2023: Over 230 Home Developers Declare Bankruptcy in China

The highest number of bankruptcies have been filed in China’s Zhejiang province….reports Asian Lite News

An estimated 233 home developers in China have registered for bankruptcy in 2023, Taiwan News reported citing the China Real Estate Association.

The highest number of bankruptcies have been filed in China’s Zhejiang province. As many as 36 cases of bankruptcy filed in Zhejiang accounted for 15.45 per cent of China’s total. Hunan and Guangdong provinces were second and third respectively in China, according to a Taiwan News report.

According to the report, the number of bankruptcies for 2023 was the lowest since 2020. As many as 408 home developers filed for bankruptcy in 2020, the first year of the COVID-19 pandemic, Taiwan News reported. As many as 341 home developers filed for bankruptcy in 2021 and 308 registered for bankruptcy in 2022.

Home developers in third and fourth-tier cities suffered the most due to the economic downturn. China-based CRIC Securities’ research department has hinted that home sales in China continued to dwindle in 2023 and challenges would continue in 2024 despite favourable policies. Low consumer confidence and inventory overhang suggest that China’s housing market could remain sluggish for some time, according to Taiwan News report.

Earlier this month, some migrant workers, labour brokers and shop owners started moving out of the coastal cities and returning home as jobs in China’s coastal cities faced a reduction in job opportunities, the Voice of America (VOA) reported.

January in China is particularly a time when many migrant workers begin an annual trip home to celebrate the Lunar New Year, according to the VOA News report. However, this year, the massive exodus from coastal cities to provinces across the country began much earlier.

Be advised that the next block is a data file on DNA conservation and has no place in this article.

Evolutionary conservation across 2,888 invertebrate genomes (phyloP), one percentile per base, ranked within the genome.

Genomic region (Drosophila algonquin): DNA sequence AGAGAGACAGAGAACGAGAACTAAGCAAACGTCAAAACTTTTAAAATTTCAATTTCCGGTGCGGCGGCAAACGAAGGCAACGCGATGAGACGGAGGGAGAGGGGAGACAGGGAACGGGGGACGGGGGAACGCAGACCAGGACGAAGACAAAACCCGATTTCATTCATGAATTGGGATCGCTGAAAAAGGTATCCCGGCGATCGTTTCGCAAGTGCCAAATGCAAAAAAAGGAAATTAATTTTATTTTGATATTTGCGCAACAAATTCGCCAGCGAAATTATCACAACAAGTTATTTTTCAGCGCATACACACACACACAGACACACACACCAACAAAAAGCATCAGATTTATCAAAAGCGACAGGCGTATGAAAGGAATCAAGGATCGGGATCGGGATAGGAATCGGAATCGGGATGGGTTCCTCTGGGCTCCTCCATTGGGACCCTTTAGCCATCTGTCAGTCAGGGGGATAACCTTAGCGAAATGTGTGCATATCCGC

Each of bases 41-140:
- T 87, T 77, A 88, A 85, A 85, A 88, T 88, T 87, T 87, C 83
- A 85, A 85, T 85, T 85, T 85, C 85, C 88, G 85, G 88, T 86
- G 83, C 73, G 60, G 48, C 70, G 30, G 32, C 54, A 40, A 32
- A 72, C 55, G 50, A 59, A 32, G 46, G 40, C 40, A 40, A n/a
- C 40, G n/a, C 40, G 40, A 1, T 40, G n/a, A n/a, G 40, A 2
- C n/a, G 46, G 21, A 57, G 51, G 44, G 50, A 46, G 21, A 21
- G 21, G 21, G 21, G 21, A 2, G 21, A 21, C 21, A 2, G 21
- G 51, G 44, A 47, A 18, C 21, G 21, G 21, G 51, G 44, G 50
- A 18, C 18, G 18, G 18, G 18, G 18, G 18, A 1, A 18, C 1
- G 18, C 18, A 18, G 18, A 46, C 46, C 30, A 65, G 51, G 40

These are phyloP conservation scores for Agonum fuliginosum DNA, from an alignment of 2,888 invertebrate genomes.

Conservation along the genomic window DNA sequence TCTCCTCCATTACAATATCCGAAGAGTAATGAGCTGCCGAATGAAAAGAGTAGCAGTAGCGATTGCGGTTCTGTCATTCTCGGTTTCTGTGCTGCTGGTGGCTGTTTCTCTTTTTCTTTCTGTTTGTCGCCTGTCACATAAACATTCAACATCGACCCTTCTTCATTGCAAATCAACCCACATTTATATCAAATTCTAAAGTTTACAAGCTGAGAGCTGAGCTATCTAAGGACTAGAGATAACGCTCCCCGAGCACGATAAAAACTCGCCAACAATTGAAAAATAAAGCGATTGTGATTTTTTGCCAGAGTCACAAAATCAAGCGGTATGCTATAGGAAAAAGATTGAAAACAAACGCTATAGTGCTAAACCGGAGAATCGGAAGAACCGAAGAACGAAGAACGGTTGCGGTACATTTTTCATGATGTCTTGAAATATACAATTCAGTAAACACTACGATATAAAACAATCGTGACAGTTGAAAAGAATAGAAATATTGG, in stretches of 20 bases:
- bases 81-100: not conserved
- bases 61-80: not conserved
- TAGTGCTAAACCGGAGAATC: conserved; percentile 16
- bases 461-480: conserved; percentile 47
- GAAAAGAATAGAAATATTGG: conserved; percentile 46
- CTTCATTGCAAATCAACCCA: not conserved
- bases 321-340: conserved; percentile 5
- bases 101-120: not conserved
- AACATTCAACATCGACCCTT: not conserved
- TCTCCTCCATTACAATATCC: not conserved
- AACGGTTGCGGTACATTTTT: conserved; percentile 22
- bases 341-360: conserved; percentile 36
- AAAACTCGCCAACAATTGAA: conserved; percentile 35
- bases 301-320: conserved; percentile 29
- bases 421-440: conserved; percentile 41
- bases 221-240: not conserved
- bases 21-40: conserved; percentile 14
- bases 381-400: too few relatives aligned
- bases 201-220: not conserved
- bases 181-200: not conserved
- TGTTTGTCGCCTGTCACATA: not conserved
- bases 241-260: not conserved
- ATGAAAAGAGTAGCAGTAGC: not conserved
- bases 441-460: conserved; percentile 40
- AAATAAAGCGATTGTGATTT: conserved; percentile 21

Since China lifted the COVID-19 restrictions near the end of 2022, China’s economy has been struggling to stage a comeback. In a televised speech on December 31, Chinese President Xi Jinping acknowledged the challenges faced by China’s economy in 2023.

A worker, Ha Hailiang, who worked in China as a labour broker for the past seven years, said that before the COVID-19 pandemic, there were plenty of jobs in Shantou’s Chenghai district, home to many factories that manufacture toys. Now, orders and work have slowed dramatically in the city located north of Guangzhou and Shenzhen, VOA News reported.

“Business here in Shantou is particularly bad right now, and no factory has orders,” Ma said. “I initially brought 200 people to the factory, but they left for various reasons. Now, there are only 30 of them left. “Some left because they were working more than 12 hours a day. Others left because the factory had no orders and had to lay off workers, he said.

Shen Mei (37) returned to Henan’s Xinxiang City from Guangzhou late last month. She told VOA that she once could earn around USD 1,000 to 1,100 a month working in a factory, which is much more than she could earn in her hometown.

“We would work 12 hours a day and often have to work overtime. It is normal to work 14 hours a day. I work the night shift and eat my first meal at 11 pm,” she said.

Shen said that most young people in her hometown go to other cities to work, but it has been hard to find jobs nationwide as many factories have closed.

“The situation in China is particularly bad right now. Many people are gnashing their teeth against the government but dare not speak out. No one is happy except for those who work in government,” Shen Mei said, according to VOA News report. She said, “The miserable life of ordinary Chinese people is indescribable. It’s not an individual case. It’s how most people’s lives are.”

Ma Lijuan (38), a chef at a toy factory in Guangzhou, said she sees fewer workers in the canteen these days. She said that many workers who have worked in the factory for a long time had pay cuts this year. “My current income is half what it used to be before the pandemic,” she said. (ANI)

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